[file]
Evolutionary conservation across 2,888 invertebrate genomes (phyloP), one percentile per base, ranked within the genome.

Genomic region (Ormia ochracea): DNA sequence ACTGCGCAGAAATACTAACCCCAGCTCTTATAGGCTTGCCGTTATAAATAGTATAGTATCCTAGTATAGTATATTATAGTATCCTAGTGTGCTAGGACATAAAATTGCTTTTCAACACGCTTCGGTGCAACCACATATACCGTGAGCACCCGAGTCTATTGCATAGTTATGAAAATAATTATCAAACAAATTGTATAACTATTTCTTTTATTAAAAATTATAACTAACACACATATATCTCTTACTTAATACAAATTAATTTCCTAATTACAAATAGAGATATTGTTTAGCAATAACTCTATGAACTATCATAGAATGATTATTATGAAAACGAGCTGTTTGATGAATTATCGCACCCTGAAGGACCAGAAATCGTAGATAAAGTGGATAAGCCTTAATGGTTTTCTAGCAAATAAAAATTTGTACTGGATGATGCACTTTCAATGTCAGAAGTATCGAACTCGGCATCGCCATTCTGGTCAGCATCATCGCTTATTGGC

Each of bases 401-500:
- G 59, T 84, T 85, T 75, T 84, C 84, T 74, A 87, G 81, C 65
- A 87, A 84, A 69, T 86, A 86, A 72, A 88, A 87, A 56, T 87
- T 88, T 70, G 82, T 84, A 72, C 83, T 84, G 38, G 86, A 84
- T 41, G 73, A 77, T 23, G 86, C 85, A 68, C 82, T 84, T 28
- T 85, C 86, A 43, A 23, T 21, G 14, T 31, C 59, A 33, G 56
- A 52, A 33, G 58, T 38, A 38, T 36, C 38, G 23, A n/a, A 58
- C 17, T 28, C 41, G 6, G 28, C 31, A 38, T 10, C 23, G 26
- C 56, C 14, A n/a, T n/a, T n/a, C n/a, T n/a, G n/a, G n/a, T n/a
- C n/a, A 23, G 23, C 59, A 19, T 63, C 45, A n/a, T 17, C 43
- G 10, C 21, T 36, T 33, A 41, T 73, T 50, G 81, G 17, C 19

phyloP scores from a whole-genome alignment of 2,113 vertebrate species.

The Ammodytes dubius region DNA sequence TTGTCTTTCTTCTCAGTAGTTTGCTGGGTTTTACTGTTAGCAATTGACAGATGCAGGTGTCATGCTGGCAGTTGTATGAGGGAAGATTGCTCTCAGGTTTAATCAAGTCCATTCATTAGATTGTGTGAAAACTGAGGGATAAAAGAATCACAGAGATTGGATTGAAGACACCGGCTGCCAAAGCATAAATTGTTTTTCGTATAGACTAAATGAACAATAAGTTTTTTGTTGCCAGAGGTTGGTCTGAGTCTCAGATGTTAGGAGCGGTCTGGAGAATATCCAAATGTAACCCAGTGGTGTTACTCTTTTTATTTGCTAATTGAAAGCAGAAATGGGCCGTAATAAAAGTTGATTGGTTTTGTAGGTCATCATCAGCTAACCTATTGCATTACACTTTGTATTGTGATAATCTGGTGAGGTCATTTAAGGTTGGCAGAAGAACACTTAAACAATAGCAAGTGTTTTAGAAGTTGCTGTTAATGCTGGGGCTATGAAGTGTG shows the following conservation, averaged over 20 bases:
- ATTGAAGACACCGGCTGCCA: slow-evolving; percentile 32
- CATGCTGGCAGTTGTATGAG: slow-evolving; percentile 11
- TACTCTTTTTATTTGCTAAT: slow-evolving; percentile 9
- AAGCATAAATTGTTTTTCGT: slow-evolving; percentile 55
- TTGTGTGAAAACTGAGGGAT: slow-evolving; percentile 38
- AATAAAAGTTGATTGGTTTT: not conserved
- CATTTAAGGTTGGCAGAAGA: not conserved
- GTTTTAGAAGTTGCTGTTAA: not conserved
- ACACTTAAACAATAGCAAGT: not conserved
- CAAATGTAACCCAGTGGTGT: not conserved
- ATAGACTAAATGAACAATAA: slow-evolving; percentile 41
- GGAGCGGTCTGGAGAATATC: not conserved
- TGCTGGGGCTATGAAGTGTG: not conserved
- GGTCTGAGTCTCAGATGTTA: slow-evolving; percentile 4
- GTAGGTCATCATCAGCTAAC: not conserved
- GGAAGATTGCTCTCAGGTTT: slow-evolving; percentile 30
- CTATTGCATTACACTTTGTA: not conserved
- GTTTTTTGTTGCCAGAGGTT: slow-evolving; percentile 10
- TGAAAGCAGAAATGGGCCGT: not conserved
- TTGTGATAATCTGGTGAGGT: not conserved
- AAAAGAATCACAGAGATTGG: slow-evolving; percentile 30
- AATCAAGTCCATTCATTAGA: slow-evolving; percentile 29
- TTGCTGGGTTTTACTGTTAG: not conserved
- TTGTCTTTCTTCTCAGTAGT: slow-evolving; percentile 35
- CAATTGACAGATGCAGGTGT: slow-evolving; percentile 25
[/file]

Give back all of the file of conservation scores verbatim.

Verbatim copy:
Evolutionary conservation across 2,888 invertebrate genomes (phyloP), one percentile per base, ranked within the genome.

Genomic region (Ormia ochracea): DNA sequence ACTGCGCAGAAATACTAACCCCAGCTCTTATAGGCTTGCCGTTATAAATAGTATAGTATCCTAGTATAGTATATTATAGTATCCTAGTGTGCTAGGACATAAAATTGCTTTTCAACACGCTTCGGTGCAACCACATATACCGTGAGCACCCGAGTCTATTGCATAGTTATGAAAATAATTATCAAACAAATTGTATAACTATTTCTTTTATTAAAAATTATAACTAACACACATATATCTCTTACTTAATACAAATTAATTTCCTAATTACAAATAGAGATATTGTTTAGCAATAACTCTATGAACTATCATAGAATGATTATTATGAAAACGAGCTGTTTGATGAATTATCGCACCCTGAAGGACCAGAAATCGTAGATAAAGTGGATAAGCCTTAATGGTTTTCTAGCAAATAAAAATTTGTACTGGATGATGCACTTTCAATGTCAGAAGTATCGAACTCGGCATCGCCATTCTGGTCAGCATCATCGCTTATTGGC

Each of bases 401-500:
- G 59, T 84, T 85, T 75, T 84, C 84, T 74, A 87, G 81, C 65
- A 87, A 84, A 69, T 86, A 86, A 72, A 88, A 87, A 56, T 87
- T 88, T 70, G 82, T 84, A 72, C 83, T 84, G 38, G 86, A 84
- T 41, G 73, A 77, T 23, G 86, C 85, A 68, C 82, T 84, T 28
- T 85, C 86, A 43, A 23, T 21, G 14, T 31, C 59, A 33, G 56
- A 52, A 33, G 58, T 38, A 38, T 36, C 38, G 23, A n/a, A 58
- C 17, T 28, C 41, G 6, G 28, C 31, A 38, T 10, C 23, G 26
- C 56, C 14, A n/a, T n/a, T n/a, C n/a, T n/a, G n/a, G n/a, T n/a
- C n/a, A 23, G 23, C 59, A 19, T 63, C 45, A n/a, T 17, C 43
- G 10, C 21, T 36, T 33, A 41, T 73, T 50, G 81, G 17, C 19

phyloP scores from a whole-genome alignment of 2,113 vertebrate species.

The Ammodytes dubius region DNA sequence TTGTCTTTCTTCTCAGTAGTTTGCTGGGTTTTACTGTTAGCAATTGACAGATGCAGGTGTCATGCTGGCAGTTGTATGAGGGAAGATTGCTCTCAGGTTTAATCAAGTCCATTCATTAGATTGTGTGAAAACTGAGGGATAAAAGAATCACAGAGATTGGATTGAAGACACCGGCTGCCAAAGCATAAATTGTTTTTCGTATAGACTAAATGAACAATAAGTTTTTTGTTGCCAGAGGTTGGTCTGAGTCTCAGATGTTAGGAGCGGTCTGGAGAATATCCAAATGTAACCCAGTGGTGTTACTCTTTTTATTTGCTAATTGAAAGCAGAAATGGGCCGTAATAAAAGTTGATTGGTTTTGTAGGTCATCATCAGCTAACCTATTGCATTACACTTTGTATTGTGATAATCTGGTGAGGTCATTTAAGGTTGGCAGAAGAACACTTAAACAATAGCAAGTGTTTTAGAAGTTGCTGTTAATGCTGGGGCTATGAAGTGTG shows the following conservation, averaged over 20 bases:
- ATTGAAGACACCGGCTGCCA: slow-evolving; percentile 32
- CATGCTGGCAGTTGTATGAG: slow-evolving; percentile 11
- TACTCTTTTTATTTGCTAAT: slow-evolving; percentile 9
- AAGCATAAATTGTTTTTCGT: slow-evolving; percentile 55
- TTGTGTGAAAACTGAGGGAT: slow-evolving; percentile 38
- AATAAAAGTTGATTGGTTTT: not conserved
- CATTTAAGGTTGGCAGAAGA: not conserved
- GTTTTAGAAGTTGCTGTTAA: not conserved
- ACACTTAAACAATAGCAAGT: not conserved
- CAAATGTAACCCAGTGGTGT: not conserved
- ATAGACTAAATGAACAATAA: slow-evolving; percentile 41
- GGAGCGGTCTGGAGAATATC: not conserved
- TGCTGGGGCTATGAAGTGTG: not conserved
- GGTCTGAGTCTCAGATGTTA: slow-evolving; percentile 4
- GTAGGTCATCATCAGCTAAC: not conserved
- GGAAGATTGCTCTCAGGTTT: slow-evolving; percentile 30
- CTATTGCATTACACTTTGTA: not conserved
- GTTTTTTGTTGCCAGAGGTT: slow-evolving; percentile 10
- TGAAAGCAGAAATGGGCCGT: not conserved
- TTGTGATAATCTGGTGAGGT: not conserved
- AAAAGAATCACAGAGATTGG: slow-evolving; percentile 30
- AATCAAGTCCATTCATTAGA: slow-evolving; percentile 29
- TTGCTGGGTTTTACTGTTAG: not conserved
- TTGTCTTTCTTCTCAGTAGT: slow-evolving; percentile 35
- CAATTGACAGATGCAGGTGT: slow-evolving; percentile 25